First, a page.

Oral health status with regard to inflammation of the gingiva [6][7], periodontal disease [8], and tooth loss [9] represent independent risk factors for PDAC. The exact mechanisms by which oral microbiota reach the pancreas are still unknown, but the proposed mechanisms involve the translocation via biliary/pancreatic ducts or through the blood circulation [10]. Variations in salivary microbiota from patients with pancreatitis and PDAC support the possibility of using salivary microbial biomarkers for systemic diseases prediction [11]. Interestingly, the associations between oral pathogens Porphyromonas gingivalis, Fusobacterium, Neisseria elongata, and Streptococcus mitis, and PDAC tumorigenesis have been evaluated. In this context, P. gingivalis showed a strong positive correlation with PDAC susceptibility. A detailed meta-analysis of 49 case-control studies comprising 5924 individuals (patients with periodontal disease and healthy controls) found a strong correlation between the presence of P. gingivalis and periodontal diseases [12]. Importantly, P. gingivalis was associated with an increased risk of PDAC with 59% greater risk of PDAC in a cohort of 361 PDAC patients compared to 371 matched-healthy controls [13]. Moreover, Fusobacterium spp. have been detected in pancreatic cancer tissue and show significant association with a worse prognosis [14].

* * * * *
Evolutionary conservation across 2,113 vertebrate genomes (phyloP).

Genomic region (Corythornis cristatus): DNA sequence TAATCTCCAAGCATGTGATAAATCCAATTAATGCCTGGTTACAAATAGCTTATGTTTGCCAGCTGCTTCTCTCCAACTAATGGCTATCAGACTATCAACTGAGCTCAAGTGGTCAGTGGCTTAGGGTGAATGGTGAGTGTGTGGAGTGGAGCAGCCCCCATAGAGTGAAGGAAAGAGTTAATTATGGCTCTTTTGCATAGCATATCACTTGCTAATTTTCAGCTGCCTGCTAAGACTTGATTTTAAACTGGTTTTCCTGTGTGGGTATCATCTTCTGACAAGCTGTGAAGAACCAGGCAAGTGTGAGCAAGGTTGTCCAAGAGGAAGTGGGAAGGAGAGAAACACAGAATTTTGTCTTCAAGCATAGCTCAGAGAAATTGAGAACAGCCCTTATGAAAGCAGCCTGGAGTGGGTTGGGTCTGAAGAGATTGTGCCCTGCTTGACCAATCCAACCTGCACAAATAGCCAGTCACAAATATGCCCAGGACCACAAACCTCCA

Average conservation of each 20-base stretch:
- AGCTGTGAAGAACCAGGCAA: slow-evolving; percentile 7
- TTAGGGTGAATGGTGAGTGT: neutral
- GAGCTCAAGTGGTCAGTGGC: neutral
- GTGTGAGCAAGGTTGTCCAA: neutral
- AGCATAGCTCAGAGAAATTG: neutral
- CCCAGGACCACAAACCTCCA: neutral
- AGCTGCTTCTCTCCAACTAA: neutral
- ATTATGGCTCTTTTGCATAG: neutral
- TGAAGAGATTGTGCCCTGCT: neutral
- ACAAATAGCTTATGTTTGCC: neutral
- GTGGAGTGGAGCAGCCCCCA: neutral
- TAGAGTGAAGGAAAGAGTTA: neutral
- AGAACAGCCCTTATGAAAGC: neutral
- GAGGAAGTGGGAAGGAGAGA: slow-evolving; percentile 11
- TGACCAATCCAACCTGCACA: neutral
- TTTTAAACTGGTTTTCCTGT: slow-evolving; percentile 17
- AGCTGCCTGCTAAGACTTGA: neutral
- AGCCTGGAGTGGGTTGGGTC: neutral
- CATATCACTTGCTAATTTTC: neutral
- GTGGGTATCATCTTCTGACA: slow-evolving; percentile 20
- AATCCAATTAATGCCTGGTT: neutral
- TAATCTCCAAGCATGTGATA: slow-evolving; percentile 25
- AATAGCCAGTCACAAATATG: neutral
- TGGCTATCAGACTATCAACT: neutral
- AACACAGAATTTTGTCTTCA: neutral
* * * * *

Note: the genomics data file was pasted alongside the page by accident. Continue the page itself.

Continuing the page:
Data from murine models demonstrated that the gut microbiome can colonize pancreatic tumors and modify its overall intratumoral bacterial composition. Helicobacter pylori became an established risk factor for gastric cancer and its role in PDAC development has also been assessed. One of the first observations came from the analysis of IgG antibodies against H. pylori by enzyme-linked immunosorbent assays. High seropositivity was detected in blood samples from patients with pancreatic and gastric cancer (65% and 69%, respectively) compared to other individuals [15]. A prospective study on more than 50,000 male participants revealed an increased risk of pancreatic tumors related to gastric ulcer. As the authors acknowledged, the elevated risk might be associated with greater endogenous nitrosamine formation and inflammatory response due to H. pylori infection [16]. Some studies and meta-analyses confirmed the link between H. pylori and increased risk of PDAC [17][18], while others did not support these findings [19]. Very recently, Hirabayashi et al. performed a large population-based cohort study in a Japanese population showing H. pylori infection and atrophic gastritis (AG) were not generally associated with the risk of pancreatic cancer; however, a significant positive correlation was detected among current smokers with AG [20]. Due to the conflicting results, further research is warranted to determine the true impact of H. pylori in pancreatic carcinogenesis.